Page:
I am fascinated by the verb in Peter's instruction. "Cast" is the Greek verb epiriptō, which means originally, "to propel something from one place to another, throw." Then it means "to transfer one's concerns, cast upon."[277] This is a very active word. I think of it in terms of "throw," "propel," "eject," "remove violently," "send worry as a projectile far from you." So often we nurse our fears. We welcome them, we nurture and dwell upon them several times each day. At night we allow them to haunt our sleep. Peter tells us to "propel" them to God. We do that through prayer. Paul teaches us:

"Do not be anxious (merimnaō) about anything, but in everything, by prayer and petition, with thanksgiving, present your requests to God." (Philippians 4:6)

We must come to the point where we do not allow anxiety and fear to grip us. Instead we covenant to throw our fears on God in prayer. We refuse to pamper and nurse them any longer. Instead, as might a quarterback making a lateral pass -- we throw them to God in prayer!

Trusting in God's Care (5:7)

"Cast all your anxiety on him because he cares for you." (5:7)

Third, Peter tells us about God's concern for us. "Cares" is the Greek verb melomai, "be an object of care, be a cause of concern."[278] What Peter is saying is that you -- insert your name -- are an object of concern to God. You aren't by yourself. You don't have to keep your worries. God himself is concerned for your welfare. God himself wants you to be whole and healthy. God himself feels your pain and sadness. God himself paid the penalty for your sins and has set you free from condemnation. God himself cares for you! Wow!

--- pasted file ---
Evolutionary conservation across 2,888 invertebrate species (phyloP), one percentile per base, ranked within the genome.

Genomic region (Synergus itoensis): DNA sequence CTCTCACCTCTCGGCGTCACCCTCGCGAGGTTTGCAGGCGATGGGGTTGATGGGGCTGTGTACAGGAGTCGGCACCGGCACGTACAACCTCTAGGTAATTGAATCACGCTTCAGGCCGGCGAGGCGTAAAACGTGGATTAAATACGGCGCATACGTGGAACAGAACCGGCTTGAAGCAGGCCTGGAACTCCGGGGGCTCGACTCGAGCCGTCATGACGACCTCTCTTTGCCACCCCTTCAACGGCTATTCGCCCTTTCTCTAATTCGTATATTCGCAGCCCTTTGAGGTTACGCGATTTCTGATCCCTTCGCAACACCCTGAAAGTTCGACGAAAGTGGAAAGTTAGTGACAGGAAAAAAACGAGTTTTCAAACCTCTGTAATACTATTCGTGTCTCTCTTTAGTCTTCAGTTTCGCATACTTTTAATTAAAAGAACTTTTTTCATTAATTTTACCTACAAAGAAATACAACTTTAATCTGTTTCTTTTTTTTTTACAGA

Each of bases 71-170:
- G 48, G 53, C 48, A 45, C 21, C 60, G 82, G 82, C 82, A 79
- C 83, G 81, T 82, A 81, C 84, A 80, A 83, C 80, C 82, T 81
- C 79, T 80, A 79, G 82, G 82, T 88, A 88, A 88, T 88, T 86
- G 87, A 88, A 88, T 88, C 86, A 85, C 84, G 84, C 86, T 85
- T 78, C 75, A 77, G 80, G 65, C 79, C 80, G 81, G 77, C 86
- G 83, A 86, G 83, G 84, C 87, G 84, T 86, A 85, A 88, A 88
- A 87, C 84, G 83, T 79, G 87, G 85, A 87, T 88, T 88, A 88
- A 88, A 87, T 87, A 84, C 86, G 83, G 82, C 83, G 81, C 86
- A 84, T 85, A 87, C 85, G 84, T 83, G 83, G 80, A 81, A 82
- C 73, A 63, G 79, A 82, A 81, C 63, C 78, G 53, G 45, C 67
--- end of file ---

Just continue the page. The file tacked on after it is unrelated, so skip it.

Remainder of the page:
Why should we cast our anxieties his way? Because he has real concern for us. Let him bear your worries, for he has deep concern and interest in everything you face.

Q1. (5:7) According to this verse what should you do with your fears? What reason is given why you should do this? In what manner should you do it? How will you apply this verse's instruction in your own life?

The Existence of the Devil

But this is not just a lonely psychological and spiritual struggle with fear. There is an active enemy as well.

I think it is interesting that while most people believe that there is a God, a much smaller percentage actually believe there is a devil. Flip Wilson's "the devil made me do it" line has helped to trivialize and caricature the devil so that thinking people are embarrassed to believe in the devil.